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As an e-commerce business owner, you probably already know the power of social media platforms to boost your sales. From influencer marketing on Instagram to Facebook ads, social media sites are your entry point to reach a global customer base of millions – and usually for free. Messaging apps are also entering the game – with "conversational commerce" on the rise, it may not be long until you can sell to your customers via WhatsApp.
But what about LinkedIn? Predominantly a networking platform, it may have been a little further down your list of sales channels to prioritize, but the opportunities there are ripe – particularly for B2B sales reps. As the B2B sector digitalizes and face-to-face interactions move online, sellers should be investing their time on platforms such as LinkedIn that can facilitate prospect searching and relationship building.
If you’re already selling on LinkedIn, how can you be sure your efforts are making an impact? Enter LinkedIn’s Social Selling Index (SSI) – a dedicated tool that measures how businesses’ social selling activities on the platform add up. Once you have your score, you have a benchmark to guide you to improve. LinkedIn claims social selling leaders create 45% more opportunities than peers with lower SSI scores1 – impressive stuff.
Launched in 2014, the Social Selling Index was developed by identifying a group of top-performing sales professionals, using their behaviors on the platform as a formula to create a guide for others. It uses data collection and algorithm magic to show businesses and sales reps how well they’re performing in comparison.
The tool uses four factors to measure a business’s SSI score:
Each is worth 25 points, with a perfect score reaching 100. By breaking down the SSI into specific categories, businesses can gain clear and in-depth insights into exactly which areas they need to improve in.
Yet, there is a catch. The tool is free up to a point, but essentially acts as a sales driver for LinkedIn’s Sales Navigator service – a paid-for subscription designed to help businesses (and individuals) find the right prospects. But even if you don’t want to invest in this (of which more, later), getting your SSI score as a starting point can be hugely beneficial. When you know your weaknesses, you can improve.
There are two simple steps to find your SSI score dashboard:
As mentioned, LinkedIn uses four metrics to calculate your SSI score, and the results will be displayed on your dashboard. Let’s take a closer look...
First stop is your prospective customers’ first stop: your profile. As their first interaction with your brand, you need to make a good impression. Is it complete? Professional looking? Have you got a cover photo? The SSI also measures page views and followers, and for this you’ll need to take the time to create and publish engaging content.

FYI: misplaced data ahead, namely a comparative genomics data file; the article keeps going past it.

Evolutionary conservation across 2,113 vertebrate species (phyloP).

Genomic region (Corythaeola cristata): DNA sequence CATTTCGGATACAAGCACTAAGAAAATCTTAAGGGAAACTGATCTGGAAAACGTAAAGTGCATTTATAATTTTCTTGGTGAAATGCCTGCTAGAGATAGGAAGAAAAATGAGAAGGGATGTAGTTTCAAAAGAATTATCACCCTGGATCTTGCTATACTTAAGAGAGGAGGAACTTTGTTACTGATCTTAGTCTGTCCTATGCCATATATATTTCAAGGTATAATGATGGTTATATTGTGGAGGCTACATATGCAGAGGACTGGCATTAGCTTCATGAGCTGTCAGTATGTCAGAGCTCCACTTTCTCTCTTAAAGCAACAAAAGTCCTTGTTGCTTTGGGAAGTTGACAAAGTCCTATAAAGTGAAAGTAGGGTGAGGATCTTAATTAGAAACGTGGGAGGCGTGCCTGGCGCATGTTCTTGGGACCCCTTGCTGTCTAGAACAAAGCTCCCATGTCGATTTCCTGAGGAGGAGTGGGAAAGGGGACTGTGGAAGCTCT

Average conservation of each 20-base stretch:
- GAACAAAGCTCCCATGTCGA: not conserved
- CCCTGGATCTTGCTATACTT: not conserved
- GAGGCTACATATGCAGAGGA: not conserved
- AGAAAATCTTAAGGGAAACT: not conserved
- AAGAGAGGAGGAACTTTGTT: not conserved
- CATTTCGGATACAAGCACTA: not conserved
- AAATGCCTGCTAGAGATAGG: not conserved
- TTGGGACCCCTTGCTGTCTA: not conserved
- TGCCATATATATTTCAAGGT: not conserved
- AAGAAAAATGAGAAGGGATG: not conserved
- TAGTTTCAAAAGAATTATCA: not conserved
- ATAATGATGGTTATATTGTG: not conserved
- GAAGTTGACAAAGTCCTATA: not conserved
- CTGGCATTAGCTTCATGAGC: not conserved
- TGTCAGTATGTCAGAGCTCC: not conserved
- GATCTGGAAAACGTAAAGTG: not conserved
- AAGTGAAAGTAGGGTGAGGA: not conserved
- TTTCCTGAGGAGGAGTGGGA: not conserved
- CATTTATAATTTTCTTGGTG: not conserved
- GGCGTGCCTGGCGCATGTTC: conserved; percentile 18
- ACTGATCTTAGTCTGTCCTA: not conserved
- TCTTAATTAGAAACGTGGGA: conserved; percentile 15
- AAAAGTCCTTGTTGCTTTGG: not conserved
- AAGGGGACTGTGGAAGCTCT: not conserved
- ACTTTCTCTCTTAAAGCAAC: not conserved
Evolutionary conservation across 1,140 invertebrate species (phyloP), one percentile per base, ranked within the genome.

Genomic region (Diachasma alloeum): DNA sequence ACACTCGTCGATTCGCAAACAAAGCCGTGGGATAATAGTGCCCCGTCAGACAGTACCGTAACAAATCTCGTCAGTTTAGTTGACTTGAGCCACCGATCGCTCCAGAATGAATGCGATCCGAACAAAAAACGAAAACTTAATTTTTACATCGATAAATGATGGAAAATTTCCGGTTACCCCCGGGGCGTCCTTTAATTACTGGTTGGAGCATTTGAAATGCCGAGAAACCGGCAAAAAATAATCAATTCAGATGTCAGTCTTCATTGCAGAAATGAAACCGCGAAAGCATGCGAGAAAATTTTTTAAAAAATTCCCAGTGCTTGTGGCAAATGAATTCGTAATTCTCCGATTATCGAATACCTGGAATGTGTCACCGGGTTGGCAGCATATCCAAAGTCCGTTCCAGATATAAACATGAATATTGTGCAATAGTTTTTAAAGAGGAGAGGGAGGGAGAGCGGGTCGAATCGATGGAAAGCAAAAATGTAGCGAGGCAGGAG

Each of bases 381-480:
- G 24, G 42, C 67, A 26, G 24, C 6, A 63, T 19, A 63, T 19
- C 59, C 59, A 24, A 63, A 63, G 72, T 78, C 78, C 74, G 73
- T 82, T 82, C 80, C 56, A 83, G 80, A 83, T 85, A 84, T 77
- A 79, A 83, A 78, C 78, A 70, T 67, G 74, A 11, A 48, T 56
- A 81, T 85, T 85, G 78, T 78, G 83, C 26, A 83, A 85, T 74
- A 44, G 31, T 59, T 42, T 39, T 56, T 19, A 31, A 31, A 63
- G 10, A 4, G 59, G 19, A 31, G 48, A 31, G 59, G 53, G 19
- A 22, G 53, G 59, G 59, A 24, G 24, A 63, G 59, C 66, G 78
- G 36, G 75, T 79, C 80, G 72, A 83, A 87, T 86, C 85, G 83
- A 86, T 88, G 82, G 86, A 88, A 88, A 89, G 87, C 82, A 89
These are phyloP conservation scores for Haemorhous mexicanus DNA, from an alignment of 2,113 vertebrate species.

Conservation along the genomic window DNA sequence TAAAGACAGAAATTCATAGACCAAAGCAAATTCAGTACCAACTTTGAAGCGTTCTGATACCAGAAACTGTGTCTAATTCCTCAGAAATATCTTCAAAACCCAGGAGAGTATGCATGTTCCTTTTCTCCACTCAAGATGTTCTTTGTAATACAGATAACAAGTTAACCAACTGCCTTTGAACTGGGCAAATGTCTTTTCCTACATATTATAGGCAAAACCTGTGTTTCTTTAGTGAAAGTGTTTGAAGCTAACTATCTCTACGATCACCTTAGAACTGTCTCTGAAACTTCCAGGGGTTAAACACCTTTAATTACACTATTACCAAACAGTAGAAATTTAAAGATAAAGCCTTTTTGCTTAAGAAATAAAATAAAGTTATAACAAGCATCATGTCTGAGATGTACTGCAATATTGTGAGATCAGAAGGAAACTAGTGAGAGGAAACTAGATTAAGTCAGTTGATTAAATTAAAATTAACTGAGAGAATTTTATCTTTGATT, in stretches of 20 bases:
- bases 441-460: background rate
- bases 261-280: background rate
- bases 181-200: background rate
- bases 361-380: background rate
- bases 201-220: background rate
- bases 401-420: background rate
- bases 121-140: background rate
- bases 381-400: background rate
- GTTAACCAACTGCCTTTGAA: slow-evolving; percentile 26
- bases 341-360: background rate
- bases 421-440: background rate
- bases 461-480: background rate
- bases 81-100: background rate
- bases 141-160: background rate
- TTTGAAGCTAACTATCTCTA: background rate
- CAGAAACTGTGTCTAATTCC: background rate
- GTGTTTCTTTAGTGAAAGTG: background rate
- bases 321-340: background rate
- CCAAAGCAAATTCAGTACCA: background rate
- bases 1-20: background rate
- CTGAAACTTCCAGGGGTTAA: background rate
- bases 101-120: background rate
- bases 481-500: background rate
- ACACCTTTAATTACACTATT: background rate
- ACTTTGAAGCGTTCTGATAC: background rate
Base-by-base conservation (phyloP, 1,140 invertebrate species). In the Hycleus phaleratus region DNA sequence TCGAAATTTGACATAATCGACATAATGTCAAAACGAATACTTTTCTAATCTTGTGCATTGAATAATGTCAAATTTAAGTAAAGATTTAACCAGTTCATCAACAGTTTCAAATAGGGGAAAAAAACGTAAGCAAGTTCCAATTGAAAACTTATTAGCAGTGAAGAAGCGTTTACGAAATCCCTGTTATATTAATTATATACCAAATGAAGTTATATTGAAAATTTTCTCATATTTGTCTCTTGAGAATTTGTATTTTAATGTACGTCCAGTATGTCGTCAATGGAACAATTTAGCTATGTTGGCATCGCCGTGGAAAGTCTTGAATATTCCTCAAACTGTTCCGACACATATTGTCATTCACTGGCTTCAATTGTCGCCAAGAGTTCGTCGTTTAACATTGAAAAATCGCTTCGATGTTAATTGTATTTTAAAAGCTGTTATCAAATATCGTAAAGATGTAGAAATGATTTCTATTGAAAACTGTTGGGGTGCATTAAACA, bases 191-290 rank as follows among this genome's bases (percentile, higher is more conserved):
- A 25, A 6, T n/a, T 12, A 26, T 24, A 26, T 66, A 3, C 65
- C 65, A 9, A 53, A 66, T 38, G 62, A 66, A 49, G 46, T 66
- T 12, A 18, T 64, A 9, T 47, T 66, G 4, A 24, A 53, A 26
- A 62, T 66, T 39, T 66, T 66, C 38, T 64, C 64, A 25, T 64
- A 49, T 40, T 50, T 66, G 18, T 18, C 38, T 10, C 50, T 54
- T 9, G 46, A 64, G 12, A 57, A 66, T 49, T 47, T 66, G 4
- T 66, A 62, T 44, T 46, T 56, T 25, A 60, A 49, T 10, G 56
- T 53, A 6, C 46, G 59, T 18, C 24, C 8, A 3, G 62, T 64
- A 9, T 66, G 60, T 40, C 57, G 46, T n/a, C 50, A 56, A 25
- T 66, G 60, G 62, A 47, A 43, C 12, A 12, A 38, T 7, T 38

LinkedIn also mentions “thought leadership” at this point – something which should be a natural progression anyway if you’re posting interesting content. Thought leadership is the expression of ideas that show you’re an expert within a particular sector. If you’re a small e-commerce business owner, it can be a powerful marketing strategy to establish yourself – and by association, your brand – as trustworthy. Our exclusive guide includes some tips to guide you down this path.
This metric has a big focus on Sales Navigator, meaning if you don’t have it, your score will be limited. Sales Navigator is a fully customizable advanced search tool which promises to help users find better prospects in less time through features including lead and account recommendations, engagement tracking, and the ability to see who’s viewed your profile in the last 90 days. Sales Navigator offers free trial periods to new users so consider giving it a go.
If you don’t want to invest in Sales Navigator, remember that finding the right people on LinkedIn is as much about quality as quantity. Are you reaching out to people who work in your sector? Thought leaders in your industry? People you buy from or sell to? These are the connections that count.
This is where you need to be a Content King to score maximum points. LinkedIn explains this metric as “Discover and share valuable information to initiate or maintain a relationship.” Sharing and reposting popular content that attracts lots of views, comments and likes is the aim, and will raise your business’s profile amongst the platform’s community.
Arguably, what LinkedIn is all about: networking. Are you reaching out to people – contacting prospects or those who can connect you with prospects? And how successful are you? Are you taking the time to build and nurture the relationships? You can’t be a successful business owner without taking the initiative to create sales leads this way.
LinkedIn’s SSI tool is there to empower salespeople with the knowledge they need to set social selling KPIs. By knowing what your weaknesses are, you can research and execute measures to improve.
What’s more, the SSI tool automatically compares your profile to others in your industry. Much like a competitor analysis, this will give you valuable insights into industry best practices, and help you identify gaps in the market where customer demand isn’t being met.
2 - LinkedIn, March 2021
3, 4, 5 - Social Media Today, March 2021